Grow From All Waters
These remarks were delivered by R. Aviva Richman, Rosh Yeshiva of Hadar, at the Capstone Celebration of Hadar's Advanced Kollel on June 26, 2023.
What does it mean to cultivate Torah in our current environment, prone to crisis yet rich with new potential?
We must draw upon all the resources we can.
In defining פרי עץ הדר / the fruit of a beautiful tree, a “Hadar” tree (also know as the etrog) - our tradition in Masekhet Sukkah teaches that it grows not exclusively from rain water or irrigation but from “all waters” - גדל על כל מים.
Dear Kollel, you grow from far-reaching roots and many waters.
Hadar’s vision to transform the Jewish world is one of intentional synthesis, as we reconfigure assumptions about which diverse elements of Judaism can animate a single space and ethos.
Pioneers have expanded the palace of Torah so that your teachers, and now you, could see ourselves as protagonists in Torah, with the responsibility and privilege to tend the tradition’s unfolding in new ways. The generative questions of Jewish feminists; academic inquiry to unveil the dynamic and multi-vocal nature of Torah; post-modern wrestling with the nature of divine and human agency; spiritual-musical creativity — all these nourish our roots. Integrated with rigorous traditional learning, daily prayer and practice, deep accountability to halakhah, a vision for normative community and the breadth of klal Yisrael, these roots produce truly beautiful fruit.
We are in an environment prone to crisis - socially, politically and in the land itself. To be resilient, you must grow from many waters. Spread far reaching, sensitive roots. Just as you have learned to plumb texts of Torah for insight, orient yourselves towards the potential for insight in all people and situations. גדל על כל מים / Grow from all waters. Resist doctrine that constrains you to “one rainy season.” Respect every person you encounter as a potential source of Torah. Speak to them and about them that way. In a polarized world, seek deep connection everywhere. It is rare, it is hard, but it is the only way to be pri etz hadar.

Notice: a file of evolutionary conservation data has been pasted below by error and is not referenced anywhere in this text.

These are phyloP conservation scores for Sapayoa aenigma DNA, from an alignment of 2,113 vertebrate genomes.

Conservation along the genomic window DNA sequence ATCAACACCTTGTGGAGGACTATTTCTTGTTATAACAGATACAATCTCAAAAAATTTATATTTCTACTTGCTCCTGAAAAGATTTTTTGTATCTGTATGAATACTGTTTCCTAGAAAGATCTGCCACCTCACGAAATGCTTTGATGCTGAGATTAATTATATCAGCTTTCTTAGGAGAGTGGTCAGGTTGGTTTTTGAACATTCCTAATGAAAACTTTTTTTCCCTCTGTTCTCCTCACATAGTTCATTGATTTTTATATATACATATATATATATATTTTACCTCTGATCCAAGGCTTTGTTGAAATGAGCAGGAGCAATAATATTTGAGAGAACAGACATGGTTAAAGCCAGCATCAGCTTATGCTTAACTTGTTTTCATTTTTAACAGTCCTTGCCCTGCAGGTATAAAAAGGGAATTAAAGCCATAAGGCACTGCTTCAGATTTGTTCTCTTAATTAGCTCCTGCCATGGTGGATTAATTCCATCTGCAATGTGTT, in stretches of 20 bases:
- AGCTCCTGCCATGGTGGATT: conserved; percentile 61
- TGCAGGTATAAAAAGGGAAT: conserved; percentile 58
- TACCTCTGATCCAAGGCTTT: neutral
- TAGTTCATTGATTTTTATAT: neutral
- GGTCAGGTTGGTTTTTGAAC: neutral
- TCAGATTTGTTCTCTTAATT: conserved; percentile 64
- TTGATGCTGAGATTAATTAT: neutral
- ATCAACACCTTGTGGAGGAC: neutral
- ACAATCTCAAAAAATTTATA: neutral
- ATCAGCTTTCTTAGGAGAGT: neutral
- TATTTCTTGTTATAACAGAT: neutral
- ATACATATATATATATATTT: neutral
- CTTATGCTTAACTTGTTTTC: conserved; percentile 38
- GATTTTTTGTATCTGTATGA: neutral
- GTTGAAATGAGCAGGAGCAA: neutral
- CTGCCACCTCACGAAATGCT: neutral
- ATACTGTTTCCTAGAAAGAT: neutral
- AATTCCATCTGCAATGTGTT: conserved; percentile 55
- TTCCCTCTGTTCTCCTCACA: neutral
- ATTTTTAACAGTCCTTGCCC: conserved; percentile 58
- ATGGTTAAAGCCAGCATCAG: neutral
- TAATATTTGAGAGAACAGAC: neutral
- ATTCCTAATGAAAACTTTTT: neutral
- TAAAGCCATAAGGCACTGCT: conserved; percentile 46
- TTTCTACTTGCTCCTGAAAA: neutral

Mori ve’rabi R. Danny Landes - who gave semikhah to me and a number of colleagues at Hadar - you are a descendent of traditional poskim and an insatiably curious thinker, making Talmud and halakhah philosophically rich, theologically poetic, and interpersonally responsible. You have traveled far and wide to share and stoke a passionate love of Torah. You are a careful listener, in generative havruta with everyone you teach. Thank you for honoring us with your presence and words.
Professor Vered Noam - you are a rock of careful study, opening new perspectives into core texts of Torah. Opposing fundamentalism, you insist that we are better equipped to address our moment’s complex religious questions by understanding the complexity of our past. You integrate the worlds of critical inquiry and devotional practice, a woman who is leader and trailblazer from the prestigious Israel prize to your egalitarian neighborhood morning minyan, infusing your courage and scholarship with a love of Torah and community. Note that Professor Noam will speak in Hebrew, with translation projected.
We stand on your shoulders and those of so many others. Thank you for representing a generation of leadership without which tonight would not have been possible.